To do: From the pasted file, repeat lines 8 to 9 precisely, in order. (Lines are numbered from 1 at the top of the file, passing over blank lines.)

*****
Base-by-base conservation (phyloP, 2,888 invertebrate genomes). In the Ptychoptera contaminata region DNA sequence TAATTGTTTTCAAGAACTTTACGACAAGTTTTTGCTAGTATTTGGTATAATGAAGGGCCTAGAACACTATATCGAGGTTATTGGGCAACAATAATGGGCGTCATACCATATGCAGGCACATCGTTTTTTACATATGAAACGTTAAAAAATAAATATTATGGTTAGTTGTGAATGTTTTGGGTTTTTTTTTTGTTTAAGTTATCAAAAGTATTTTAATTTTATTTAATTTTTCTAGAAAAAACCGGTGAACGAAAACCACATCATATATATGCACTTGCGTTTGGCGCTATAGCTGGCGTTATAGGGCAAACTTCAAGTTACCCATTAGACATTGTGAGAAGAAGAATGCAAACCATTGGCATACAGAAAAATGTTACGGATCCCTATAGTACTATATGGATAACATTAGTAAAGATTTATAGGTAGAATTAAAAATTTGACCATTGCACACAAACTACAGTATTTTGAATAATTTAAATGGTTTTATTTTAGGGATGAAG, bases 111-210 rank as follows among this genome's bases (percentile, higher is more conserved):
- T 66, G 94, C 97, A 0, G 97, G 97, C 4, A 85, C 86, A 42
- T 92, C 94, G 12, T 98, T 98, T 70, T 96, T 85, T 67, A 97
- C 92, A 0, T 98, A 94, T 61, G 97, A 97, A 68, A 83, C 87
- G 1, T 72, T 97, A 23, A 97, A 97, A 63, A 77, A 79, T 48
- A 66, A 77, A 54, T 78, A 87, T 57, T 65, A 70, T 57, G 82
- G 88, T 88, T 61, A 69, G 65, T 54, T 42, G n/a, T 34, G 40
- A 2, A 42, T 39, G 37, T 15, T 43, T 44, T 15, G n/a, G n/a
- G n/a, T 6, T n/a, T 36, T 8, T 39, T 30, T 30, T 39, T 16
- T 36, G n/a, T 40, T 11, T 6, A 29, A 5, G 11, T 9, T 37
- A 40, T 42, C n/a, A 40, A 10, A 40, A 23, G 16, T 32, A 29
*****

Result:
- A 2, A 42, T 39, G 37, T 15, T 43, T 44, T 15, G n/a, G n/a
- G n/a, T 6, T n/a, T 36, T 8, T 39, T 30, T 30, T 39, T 16